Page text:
June 25, 2012

Watching for the new Supreme Court opinions.

SCOTUSblog covers the Court live here. Announcements begin at 10 ET.

ADDED: Here's a SCOTUSblog post clearly stating the issues in the remaining cases. That post is from last Wednesday, so it includes a few cases that were decided last Thursday. There are 6 more cases to be announced, but it's unlikely that all will be announced today, even though today is the last scheduled day for announcing opinions. There will probably be another day later this week.

UPDATE: "Montana campaign is summarily reversed, five to four." So... the occasion for reconsidering Citizens United is over. [Here's some background on the Montana case, where the state supreme court had a decision which did not give adequate respect to Citizens United.]

UPDATE 2: "The Court holds that the Eighth Amendment forbids a scheme of life in prison without possibility of parole for juveniles." A 5-4 decision, written by Justice Kagan. Justice Alito writes the dissenting opinion. "[I]t is relatively rare for a Justice to read a dissent from the bench but not unheard of."

UPDATE 3: The 9th Circuit is reversed in part and affirmed in part in Arizona v. United States. "Most of the key provisions of SB1070 (3 of 4) are invalidated. One provision is held not to be proved preempted; it must be construed.... The provision that the Court says is not yet preempted is the 'check your papers' provision that commands officers to check immigration status."

26 comments:

Scott M said...

Nope. Not...gonna...do it. Too tense.

Besides the Obamacare and AZ cases, what's left to whittle through?

Tom Spaulding said...

Ace of Spades has a run-down on other decisions

Ann Althouse said...

The live blog at SCOTUSblog has its "plain English" statements of the issues in all of the remaining cases. There are 6 of them.

Simon said...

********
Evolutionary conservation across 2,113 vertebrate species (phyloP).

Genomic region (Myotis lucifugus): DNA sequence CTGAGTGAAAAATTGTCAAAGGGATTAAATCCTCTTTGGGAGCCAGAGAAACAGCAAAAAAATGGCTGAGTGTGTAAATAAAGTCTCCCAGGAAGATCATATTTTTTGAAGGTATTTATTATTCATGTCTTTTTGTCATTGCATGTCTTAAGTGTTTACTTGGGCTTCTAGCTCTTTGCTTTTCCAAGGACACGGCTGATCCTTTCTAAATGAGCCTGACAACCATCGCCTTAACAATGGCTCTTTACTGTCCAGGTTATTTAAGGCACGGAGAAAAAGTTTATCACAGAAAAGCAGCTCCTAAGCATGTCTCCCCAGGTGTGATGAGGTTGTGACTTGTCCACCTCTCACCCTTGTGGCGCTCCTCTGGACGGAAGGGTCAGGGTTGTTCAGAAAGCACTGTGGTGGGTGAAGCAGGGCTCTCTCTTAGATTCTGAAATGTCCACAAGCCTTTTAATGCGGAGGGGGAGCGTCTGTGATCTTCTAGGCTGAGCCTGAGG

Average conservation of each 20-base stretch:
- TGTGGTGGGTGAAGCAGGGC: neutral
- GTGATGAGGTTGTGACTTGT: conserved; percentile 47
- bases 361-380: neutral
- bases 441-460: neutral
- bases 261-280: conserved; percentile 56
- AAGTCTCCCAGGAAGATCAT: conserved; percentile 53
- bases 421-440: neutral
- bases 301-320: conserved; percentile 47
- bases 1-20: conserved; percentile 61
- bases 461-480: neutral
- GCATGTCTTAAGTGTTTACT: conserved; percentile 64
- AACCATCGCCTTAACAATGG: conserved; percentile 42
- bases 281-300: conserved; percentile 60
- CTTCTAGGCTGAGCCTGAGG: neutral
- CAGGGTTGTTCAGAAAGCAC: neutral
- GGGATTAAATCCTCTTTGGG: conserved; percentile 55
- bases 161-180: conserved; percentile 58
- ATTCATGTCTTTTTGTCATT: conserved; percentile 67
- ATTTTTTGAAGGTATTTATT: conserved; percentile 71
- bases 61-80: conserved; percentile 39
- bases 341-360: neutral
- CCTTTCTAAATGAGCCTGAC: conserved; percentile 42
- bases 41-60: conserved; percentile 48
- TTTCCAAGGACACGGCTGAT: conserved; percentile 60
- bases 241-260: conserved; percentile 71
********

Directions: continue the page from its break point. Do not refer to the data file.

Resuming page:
I'm watching from England, where it's the middle of the afternoon local time and hour 26 since we got out of bed (we took an overnight flight and arrived a few hours ago).

Simon said...

If I had to guess, we won't get healthcare today. It's a big, complex case; the odds have to favor a big, complex opinion with several dissents. The odds also favor Roberts writing it. So I think it'll be the very last thing to come down, and unless we get every remaining opinion for the term today, I think it's more likely that healthcare will be at the next sitting, probably weds. or thurs.

tim in vermont said...

Simon, you have to learn to sleep on an airplane.

Scott M said...

Shouldn't the need for so many references to the Plain English versions of these cases kinda nudge us that's somethings screwy in Denmark (or the US, as it were)? This isn't C++, after all.

In researching starting a legal code from scratch after TSHTF, one of the themes that kept coming up was the desire for laws to be clear enough for the average citizen to understand.

Hagar said...

ACA will be the last, and then a fast flight out of town.

Scott M said...

I've asked Amy and Tom over at that live SCOTUSblog stream a couple times, but nobody seems to know.

Do the Justices have drama consultants on retainer?

AJ Lynch said...

I am hoping it is announced before Rush Limbaugh goes on the air.

MadisonMan said...

Well, I agree with the 5-4 decision against life in prison for juveniles. I'm not surprised legislators passed something like that. I guess they thought they had to "do something". Maybe now they can focus on doing something, you know, good.

I think I can guess who the 5 and the 4 are.

edutcher said...

There should be a music score by Dimitri Tiomkin or Jerome Moross just to add to the tension.

Scott M said...